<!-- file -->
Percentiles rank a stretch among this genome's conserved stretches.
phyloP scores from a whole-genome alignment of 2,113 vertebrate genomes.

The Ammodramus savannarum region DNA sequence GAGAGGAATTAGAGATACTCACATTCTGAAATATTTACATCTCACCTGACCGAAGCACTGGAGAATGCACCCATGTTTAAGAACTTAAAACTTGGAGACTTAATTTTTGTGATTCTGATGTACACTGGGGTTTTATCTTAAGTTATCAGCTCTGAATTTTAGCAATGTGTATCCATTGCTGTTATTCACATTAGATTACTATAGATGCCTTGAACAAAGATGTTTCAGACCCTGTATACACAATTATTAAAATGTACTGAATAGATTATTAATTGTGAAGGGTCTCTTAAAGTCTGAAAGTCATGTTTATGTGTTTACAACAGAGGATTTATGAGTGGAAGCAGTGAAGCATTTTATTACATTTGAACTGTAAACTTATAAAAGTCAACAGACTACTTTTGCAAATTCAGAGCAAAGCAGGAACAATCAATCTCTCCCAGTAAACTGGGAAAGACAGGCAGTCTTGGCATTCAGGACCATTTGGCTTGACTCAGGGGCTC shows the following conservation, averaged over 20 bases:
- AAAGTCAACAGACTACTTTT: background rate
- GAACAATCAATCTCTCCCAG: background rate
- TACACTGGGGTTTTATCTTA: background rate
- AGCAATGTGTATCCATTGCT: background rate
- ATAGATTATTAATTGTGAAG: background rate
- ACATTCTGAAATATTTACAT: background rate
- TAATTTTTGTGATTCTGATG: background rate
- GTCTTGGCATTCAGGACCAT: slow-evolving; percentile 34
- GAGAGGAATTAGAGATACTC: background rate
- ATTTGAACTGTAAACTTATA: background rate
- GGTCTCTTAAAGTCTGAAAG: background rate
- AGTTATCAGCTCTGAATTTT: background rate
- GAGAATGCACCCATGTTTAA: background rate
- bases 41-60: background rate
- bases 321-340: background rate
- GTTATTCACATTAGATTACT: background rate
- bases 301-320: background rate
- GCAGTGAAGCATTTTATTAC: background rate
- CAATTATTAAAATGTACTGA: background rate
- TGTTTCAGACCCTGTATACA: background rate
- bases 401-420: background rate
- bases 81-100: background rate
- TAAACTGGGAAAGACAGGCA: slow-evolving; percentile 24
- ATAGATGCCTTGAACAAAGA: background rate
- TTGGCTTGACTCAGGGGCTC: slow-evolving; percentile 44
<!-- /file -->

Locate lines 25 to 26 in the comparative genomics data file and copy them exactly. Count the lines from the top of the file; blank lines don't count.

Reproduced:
- bases 81-100: background rate
- TAAACTGGGAAAGACAGGCA: slow-evolving; percentile 24